הנה

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Hebrew[edit]

Etymology 1[edit]

Pronoun[edit]

הֵנָּה (hénaf pl

  1. (rare, archaic) Alternative form of הֵן (hen): them; a feminine plural standalone (subject) pronoun.
See also[edit]

Etymology 2[edit]

Adverb[edit]

הֵנָּה (héna)

  1. Hither, (to) here, over (to) here.
Synonyms[edit]
  • (hither): לכאן (l'khán, to here), לפה (l'fó, to here)

Etymology 3[edit]

Cognate to Arabic إِنَّ (ʾinna, indeed).[1][2]

Particle[edit]

הִנֵּה (hiné)

  1. Here is, here’s.
  2. Lo, behold.
    • Genesis 48:1, with translation of the King James Version:
      וַיְהִי אַחֲרֵי הַדְּבָרִים הָאֵלֶּה וַיֹּאמֶר לְיוֹסֵף הִנֵּה אָבִיךָ חֹלֶה וַיִּקַּח אֶת שְׁנֵי בָנָיו עִמּוֹ אֶת־מְנַשֶּׁה וְאֶת־אֶפְרָיִם׃‏
      Vay'hí akharéi had'varím ha'éle vayómer l'yoséf hiné avíkha kholé vayikákh et sh'néi vanáv imó et-m'nashé v'et-efráyim.
      And it came to pass after these things, that one told Joseph, Behold, thy father is sick: and he took with him his two sons, Manasseh and Ephraim.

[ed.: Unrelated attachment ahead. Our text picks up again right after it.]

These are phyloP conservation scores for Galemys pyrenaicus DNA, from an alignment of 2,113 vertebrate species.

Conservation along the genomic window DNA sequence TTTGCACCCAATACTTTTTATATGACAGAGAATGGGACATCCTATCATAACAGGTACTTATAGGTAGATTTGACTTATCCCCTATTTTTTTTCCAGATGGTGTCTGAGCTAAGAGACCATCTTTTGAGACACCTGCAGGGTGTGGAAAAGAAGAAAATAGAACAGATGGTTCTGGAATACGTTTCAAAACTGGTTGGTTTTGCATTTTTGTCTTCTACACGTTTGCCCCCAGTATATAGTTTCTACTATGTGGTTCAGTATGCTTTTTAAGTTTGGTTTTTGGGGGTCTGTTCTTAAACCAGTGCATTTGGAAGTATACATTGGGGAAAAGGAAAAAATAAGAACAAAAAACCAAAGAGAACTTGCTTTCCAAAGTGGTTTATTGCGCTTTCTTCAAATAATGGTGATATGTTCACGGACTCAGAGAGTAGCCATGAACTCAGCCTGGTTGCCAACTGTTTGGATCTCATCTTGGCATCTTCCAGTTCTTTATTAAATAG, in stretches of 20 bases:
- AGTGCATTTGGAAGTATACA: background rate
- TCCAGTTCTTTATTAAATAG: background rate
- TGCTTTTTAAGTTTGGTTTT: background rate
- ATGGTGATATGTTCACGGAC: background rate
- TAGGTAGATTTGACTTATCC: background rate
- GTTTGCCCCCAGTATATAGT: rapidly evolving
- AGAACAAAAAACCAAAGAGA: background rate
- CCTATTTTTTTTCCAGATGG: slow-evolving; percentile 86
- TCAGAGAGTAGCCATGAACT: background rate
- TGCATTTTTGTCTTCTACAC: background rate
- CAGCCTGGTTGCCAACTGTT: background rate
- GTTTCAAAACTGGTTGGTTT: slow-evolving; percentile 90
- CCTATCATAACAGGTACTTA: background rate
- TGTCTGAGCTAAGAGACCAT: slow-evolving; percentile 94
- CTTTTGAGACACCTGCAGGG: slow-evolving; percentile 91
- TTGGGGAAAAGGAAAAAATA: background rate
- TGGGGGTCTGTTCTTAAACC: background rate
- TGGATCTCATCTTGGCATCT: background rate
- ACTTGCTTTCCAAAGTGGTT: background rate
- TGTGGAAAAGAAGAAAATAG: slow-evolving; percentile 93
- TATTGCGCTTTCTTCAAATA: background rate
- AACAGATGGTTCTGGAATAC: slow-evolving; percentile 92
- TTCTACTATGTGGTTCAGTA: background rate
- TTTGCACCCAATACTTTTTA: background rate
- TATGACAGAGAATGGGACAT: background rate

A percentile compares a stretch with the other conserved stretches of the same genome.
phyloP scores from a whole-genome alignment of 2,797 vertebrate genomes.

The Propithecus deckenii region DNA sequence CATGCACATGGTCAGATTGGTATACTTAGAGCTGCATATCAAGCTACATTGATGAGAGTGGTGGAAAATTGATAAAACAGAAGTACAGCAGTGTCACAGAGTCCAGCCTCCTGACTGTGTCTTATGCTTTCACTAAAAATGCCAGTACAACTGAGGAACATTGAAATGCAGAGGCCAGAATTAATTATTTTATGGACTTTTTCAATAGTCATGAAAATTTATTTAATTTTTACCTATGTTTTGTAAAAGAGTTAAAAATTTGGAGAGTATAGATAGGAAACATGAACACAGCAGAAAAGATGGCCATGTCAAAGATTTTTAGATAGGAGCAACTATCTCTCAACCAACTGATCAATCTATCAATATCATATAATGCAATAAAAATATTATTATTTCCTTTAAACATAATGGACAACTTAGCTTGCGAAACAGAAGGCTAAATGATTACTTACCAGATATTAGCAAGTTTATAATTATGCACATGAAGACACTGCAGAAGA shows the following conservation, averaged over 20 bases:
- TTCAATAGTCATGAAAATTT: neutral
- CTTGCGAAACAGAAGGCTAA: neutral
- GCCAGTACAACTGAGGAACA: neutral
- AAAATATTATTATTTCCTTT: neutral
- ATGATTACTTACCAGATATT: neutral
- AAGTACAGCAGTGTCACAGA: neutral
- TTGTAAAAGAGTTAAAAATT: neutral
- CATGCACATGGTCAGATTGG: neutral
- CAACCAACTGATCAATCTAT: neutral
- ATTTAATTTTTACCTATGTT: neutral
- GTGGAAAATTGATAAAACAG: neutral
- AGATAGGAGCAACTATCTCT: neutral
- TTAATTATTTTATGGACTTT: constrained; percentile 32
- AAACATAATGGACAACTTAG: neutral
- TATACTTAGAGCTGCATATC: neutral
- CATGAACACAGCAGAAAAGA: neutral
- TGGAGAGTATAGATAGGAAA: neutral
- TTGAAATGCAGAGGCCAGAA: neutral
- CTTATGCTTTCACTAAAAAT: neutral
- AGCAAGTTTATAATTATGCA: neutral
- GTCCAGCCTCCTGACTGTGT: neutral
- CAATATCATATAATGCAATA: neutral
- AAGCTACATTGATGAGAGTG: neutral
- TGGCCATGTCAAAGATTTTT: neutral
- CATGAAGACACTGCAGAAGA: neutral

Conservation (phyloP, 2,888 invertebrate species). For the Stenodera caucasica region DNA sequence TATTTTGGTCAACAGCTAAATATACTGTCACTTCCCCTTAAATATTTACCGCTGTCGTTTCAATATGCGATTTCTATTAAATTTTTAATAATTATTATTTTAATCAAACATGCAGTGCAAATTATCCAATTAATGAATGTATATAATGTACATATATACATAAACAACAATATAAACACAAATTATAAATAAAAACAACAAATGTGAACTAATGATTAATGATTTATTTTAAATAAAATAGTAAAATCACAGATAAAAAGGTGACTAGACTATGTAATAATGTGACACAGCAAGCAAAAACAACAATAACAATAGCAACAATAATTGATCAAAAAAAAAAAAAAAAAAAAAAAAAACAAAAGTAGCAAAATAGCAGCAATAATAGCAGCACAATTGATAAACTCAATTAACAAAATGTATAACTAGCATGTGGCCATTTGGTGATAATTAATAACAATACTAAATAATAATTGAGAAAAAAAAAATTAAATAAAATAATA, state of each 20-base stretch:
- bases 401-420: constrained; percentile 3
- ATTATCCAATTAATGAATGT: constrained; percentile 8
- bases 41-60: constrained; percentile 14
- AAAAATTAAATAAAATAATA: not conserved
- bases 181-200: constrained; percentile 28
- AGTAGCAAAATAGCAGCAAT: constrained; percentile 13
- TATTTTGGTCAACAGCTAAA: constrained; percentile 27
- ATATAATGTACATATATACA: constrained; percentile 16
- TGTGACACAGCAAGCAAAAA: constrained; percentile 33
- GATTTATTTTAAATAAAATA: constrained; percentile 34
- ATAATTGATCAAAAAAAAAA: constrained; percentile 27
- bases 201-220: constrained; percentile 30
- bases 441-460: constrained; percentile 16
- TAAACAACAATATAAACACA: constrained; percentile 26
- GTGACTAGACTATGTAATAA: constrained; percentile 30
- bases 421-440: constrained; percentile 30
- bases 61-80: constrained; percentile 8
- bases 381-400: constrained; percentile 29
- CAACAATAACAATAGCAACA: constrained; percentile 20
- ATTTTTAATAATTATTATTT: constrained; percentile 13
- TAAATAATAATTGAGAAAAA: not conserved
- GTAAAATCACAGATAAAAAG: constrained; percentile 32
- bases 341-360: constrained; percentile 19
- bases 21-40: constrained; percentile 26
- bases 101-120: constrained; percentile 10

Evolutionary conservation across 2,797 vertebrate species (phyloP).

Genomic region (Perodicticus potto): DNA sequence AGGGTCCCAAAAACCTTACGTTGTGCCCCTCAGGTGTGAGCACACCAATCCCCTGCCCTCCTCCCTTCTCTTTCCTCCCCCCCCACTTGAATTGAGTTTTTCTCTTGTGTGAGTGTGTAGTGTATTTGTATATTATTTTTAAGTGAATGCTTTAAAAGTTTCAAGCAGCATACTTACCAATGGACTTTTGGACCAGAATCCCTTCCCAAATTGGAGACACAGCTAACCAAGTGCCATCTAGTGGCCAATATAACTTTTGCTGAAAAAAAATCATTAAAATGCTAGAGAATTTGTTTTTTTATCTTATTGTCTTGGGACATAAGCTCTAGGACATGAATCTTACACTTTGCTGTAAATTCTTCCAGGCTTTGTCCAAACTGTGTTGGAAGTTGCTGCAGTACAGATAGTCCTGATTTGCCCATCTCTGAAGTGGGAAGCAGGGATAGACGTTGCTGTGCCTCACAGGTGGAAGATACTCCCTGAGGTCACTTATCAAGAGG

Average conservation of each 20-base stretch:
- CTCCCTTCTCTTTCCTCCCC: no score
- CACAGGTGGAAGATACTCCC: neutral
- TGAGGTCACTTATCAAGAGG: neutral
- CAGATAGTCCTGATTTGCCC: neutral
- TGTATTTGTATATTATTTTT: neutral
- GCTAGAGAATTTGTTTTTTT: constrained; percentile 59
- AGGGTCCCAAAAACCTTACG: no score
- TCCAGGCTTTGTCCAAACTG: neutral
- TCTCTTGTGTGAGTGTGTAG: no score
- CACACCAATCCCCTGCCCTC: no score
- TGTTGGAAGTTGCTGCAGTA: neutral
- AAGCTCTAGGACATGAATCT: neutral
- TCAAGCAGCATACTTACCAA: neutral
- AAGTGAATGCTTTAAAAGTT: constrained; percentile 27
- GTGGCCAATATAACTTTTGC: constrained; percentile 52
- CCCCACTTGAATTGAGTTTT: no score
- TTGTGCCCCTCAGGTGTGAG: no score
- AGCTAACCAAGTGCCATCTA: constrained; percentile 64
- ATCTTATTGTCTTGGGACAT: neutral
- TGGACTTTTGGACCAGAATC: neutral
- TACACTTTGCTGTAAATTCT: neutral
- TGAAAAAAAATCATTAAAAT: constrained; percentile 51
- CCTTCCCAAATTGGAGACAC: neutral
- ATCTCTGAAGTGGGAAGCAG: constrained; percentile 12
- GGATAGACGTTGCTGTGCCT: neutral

3. Used as a copula.
Usage notes[edit]
  • Different sources disagree on the part of speech of this word; "preposition" is fairly typical, but does not adequately explain all modern uses.
Inflection[edit]

Etymology 4[edit]

Verb[edit]

הִנָּה (hiná) (pi'el construction)

  1. Defective spelling of הינה.

References[edit]

  1. ^ 2001, Edward Lipiński, Semitic Languages: Outline of a Comparative Grammar, page 482: One of the oldest and most important presentatives is *han, attested in Palaeosyrian and in Old Akkadian en-ma, later umma by assimilation. It is found in Ugaritic (hn), in Old Canaanite (a-nu, a-nu-ú, an-nu, an-nu-ú), in Hebrew (hinnē), in Arabic (ʾinna), In Ge'ez (ʾən-ka); e.g. Arabic ʾinna llāha ʾalā kulli šayʾin qadīrun, "behold, God has power over everything". It should be identified with the West Semitic article han-, but carefully distinguished from the conditional particle hnʾn.
  2. ^ 1997, Robert Hetzron, The Semitic Languages, page 201: The [Arabic] particle ʾinna, etymologically cognate to Hebrew hen, hinne: "behold", emphasizes that the speaker's utterance is true.